Air sealing is a great way to improve your home's value, increase energy efficiency, and create a greener living space. Properly sealing leaks in your attic, basement, and living areas will help you keep warm and cool air where you want it so your family can enjoy a comfortable, healthy home. Learn more about how air sealing works and how you can benefit from this process.
How Air Sealing Works
Air sealing is the process of eliminating gaps and cracks between the conditioned and unconditioned parts of your home. When areas aren't properly sealed, air can move between them freely, diminishing your comfort levels and energy efficiency. Air sealing can take many forms, and a thorough job typically includes a variety of approaches. This may include caulking along gaps and cracks, adding aluminum flashing around flues or chimneys, stuffing holes, plugging open stud cavities, and covering dropped soffits.
Done correctly, air sealing will plug the holes, gaps, and cracks that allow air to pass from conditioned parts of the home to those that are unconditioned, or from the outside to the inside of your living space. This job requires great attention to detail to locate all the potential areas where air might leak through and find the most effective approach to sealing in each of these spots.
The Benefits of Air Sealing
When air moves between conditioned and unconditioned areas, it takes moisture, pollutants, and heat or cold with it. A home without proper air sealing will have free movement of air between different areas, which allows irritants and moisture into the home. This will reduce your indoor air quality and may lead to problems with allergies, asthma, mold, or mildew. The movement of hot or cold air between the outside and inside will diminish your home comfort, potentially leaving you in a home that's hot and humid in summer and extremely cold in winter.
When you invest in air sealing for your home, you'll enjoy a wide variety of benefits including:
- Better energy efficiency for a greener home environment
- Comfortable, consistent temperatures
- Improved indoor air quality that can help protect your health
- Lower utility costs as your home is better equipped to maintain the right temperatures
How to Know if You Need Air Sealing
We can help you identify air leaks throughout your home with a professional air leakage test. We use a blower door test to identify air leaks. To do this, we close all the doors and windows and place a large fan in the main entryway. This pulls air out of the house and creates suction that will draw outside air in through any cracks or openings around the home. Our technicians will carefully observe the home and use a variety of tools such as thermal imaging cameras or heatless smoke to identify potential problem areas.
You can also identify air leaks yourself by looking for:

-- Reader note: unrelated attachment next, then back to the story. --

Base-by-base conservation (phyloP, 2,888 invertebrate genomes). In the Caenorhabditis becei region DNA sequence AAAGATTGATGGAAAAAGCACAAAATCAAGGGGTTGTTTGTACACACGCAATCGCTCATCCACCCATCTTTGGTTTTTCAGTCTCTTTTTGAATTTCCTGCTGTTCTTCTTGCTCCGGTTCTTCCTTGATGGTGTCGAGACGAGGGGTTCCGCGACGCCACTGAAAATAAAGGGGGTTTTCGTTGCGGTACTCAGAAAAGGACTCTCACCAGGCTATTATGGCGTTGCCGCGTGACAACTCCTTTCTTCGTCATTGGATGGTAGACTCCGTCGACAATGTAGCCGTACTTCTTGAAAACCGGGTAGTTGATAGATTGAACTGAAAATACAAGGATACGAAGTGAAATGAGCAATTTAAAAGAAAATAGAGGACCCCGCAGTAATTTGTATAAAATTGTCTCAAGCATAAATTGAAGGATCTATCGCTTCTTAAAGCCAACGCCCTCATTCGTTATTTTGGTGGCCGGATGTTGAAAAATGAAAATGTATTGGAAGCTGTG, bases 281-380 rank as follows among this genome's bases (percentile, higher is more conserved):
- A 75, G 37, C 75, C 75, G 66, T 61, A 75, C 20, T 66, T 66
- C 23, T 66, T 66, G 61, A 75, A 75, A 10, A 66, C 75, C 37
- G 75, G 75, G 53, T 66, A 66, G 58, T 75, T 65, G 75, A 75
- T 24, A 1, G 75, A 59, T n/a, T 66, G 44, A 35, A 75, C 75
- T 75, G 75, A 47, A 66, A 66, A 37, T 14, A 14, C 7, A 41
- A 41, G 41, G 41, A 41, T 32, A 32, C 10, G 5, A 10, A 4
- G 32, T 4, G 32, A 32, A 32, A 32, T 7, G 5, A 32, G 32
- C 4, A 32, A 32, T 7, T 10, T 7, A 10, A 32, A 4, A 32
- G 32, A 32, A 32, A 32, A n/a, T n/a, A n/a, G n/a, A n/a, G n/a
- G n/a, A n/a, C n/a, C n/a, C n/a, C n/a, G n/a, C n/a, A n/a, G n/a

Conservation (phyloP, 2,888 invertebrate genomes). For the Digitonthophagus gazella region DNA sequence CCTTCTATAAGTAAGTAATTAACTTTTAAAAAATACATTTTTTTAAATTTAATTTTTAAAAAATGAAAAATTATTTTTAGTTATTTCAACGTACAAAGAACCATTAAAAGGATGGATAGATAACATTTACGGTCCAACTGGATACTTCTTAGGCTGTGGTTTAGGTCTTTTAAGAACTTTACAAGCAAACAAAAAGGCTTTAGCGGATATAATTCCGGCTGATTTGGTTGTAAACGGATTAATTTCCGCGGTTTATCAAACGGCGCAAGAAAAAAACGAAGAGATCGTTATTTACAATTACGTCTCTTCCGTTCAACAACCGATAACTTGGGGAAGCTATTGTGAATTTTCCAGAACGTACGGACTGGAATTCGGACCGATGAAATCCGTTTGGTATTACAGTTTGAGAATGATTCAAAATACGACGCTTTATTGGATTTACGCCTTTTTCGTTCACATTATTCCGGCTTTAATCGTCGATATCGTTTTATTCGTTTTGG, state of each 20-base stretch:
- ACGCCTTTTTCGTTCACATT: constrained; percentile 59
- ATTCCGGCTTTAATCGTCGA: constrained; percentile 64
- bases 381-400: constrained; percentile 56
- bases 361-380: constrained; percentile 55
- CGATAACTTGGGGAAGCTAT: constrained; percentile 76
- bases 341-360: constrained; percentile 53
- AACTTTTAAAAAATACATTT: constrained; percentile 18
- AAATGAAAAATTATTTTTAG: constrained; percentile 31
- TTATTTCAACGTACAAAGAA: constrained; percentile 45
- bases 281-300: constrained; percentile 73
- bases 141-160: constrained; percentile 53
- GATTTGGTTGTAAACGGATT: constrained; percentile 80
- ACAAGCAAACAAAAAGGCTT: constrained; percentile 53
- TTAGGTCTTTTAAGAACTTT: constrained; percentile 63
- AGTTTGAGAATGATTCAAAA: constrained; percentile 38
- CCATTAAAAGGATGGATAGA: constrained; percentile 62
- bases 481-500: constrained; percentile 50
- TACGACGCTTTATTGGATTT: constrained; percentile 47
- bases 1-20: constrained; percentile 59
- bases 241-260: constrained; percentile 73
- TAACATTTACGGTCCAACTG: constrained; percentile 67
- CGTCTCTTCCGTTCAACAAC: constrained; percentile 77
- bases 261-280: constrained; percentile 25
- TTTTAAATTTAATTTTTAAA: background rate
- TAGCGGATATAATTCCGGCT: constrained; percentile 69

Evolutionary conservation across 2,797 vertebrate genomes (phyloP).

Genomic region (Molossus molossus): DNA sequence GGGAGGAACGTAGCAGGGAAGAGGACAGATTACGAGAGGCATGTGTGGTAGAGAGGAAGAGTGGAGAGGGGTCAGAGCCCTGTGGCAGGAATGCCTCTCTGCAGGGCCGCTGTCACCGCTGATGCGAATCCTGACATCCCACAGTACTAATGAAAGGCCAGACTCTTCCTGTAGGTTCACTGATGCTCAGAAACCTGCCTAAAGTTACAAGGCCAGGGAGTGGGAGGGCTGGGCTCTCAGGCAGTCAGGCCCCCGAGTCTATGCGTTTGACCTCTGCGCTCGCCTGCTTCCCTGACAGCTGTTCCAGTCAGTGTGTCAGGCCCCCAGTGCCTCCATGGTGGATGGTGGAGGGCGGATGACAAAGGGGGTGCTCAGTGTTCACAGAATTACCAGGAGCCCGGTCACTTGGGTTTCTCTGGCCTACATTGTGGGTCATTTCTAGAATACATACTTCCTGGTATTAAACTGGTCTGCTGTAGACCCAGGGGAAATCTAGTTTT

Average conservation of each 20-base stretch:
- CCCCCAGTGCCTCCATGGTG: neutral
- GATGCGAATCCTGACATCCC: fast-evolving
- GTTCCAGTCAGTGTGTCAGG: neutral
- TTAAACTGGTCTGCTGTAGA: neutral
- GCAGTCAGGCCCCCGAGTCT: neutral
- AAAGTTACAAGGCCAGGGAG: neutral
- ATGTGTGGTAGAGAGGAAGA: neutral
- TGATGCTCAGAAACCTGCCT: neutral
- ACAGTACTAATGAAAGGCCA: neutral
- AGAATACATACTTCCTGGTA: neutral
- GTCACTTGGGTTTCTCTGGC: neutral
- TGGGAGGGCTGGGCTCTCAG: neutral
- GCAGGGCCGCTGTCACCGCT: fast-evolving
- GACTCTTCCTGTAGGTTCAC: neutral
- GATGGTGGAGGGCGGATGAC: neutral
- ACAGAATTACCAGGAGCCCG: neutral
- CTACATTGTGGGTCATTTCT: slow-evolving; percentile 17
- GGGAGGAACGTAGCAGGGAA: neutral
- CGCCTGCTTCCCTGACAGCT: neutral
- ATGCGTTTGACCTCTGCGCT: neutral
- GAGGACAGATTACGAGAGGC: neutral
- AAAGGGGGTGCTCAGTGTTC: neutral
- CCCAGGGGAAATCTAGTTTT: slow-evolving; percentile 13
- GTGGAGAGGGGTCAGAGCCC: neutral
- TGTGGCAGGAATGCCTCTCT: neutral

- Damaged weather stripping around doors and windows
- Cracks or gaps along the walls, particularly where they meet the floor or ceiling
- Dirty spots on the walls or flooring that can indicate air leakage
- Dirty insulation that's the result of air moving in and out
- An insecure flue damper in the fireplace
In addition to these visible indicators that you need to seal your home, you may also notice some of the symptoms of a poorly sealed space. These include:
- Hot and cold spots around the home
- An inability to maintain comfortable temperatures in your living space
- Asthma and allergy symptoms that are worse when you're in the house
- Difficulty with mold, mildew, or rusting fixtures in the home
- An unexplained increase in your utility bills over time
Key Places to Air Seal
Air sealing is especially important in the attic. This part of the home is impacted by the "stack effect" which causes air to move in and out of the attic as temperatures change due to the difference in density between indoor and outdoor air. In the warm-weather months, the stack effect causes cool air to drop to the basement while hot air is pulled into the attic space from outside. In winter, the stack effect pulls cold air from outside into the basement and pushes your heated air up into the attic. In both instances, you're losing air that you'd like to keep in your living space to other parts of the home.
You can minimize the stack effect with proper sealing in your attic. This will help you maintain consistent, comfortable temperatures throughout your home. It's best to work with an experienced contractor for this project, especially if your attic is small, suffers from moisture problems, has little to no ventilation, or has vents from the kitchen, clothes dryer, or bathroom that send air into this space. You should plan to seal your attic before insulating it to get the best results from both projects.
If you have a basement, this is the second area that you should target for air sealing. This will help target the stack effect on the other end of the house. Other places that you may want to air seal include:
- Any exterior parts of the home where the siding meets the foundation or roof
- The area where your siding or roof meets the chimney
- Around windows and doors
- Spots where plumbing, cables, wires, or vents extend through the exterior walls
- Behind light switches, electrical outlets, and other receptacles
How Air Sealing Impacts Your HERS Rating
The Home Energy Rating System (HERS) Index is a method for calculating a home's energy efficiency. You may have your home inspected for a HERS score if you're in the process of selling it or if you're actively pursuing ways to improve your efficiency. ENERGY STAR reports that air sealing can minimize your heating and cooling costs by 20% a year. Properly sealing your home will give your HERS score a boost and increase the value of your house.
If you're interested in air sealing your attic and other parts of the home, contact Energy Diagnostics to get started. We offer a full range of residential services to help you create a more comfortable, efficient home.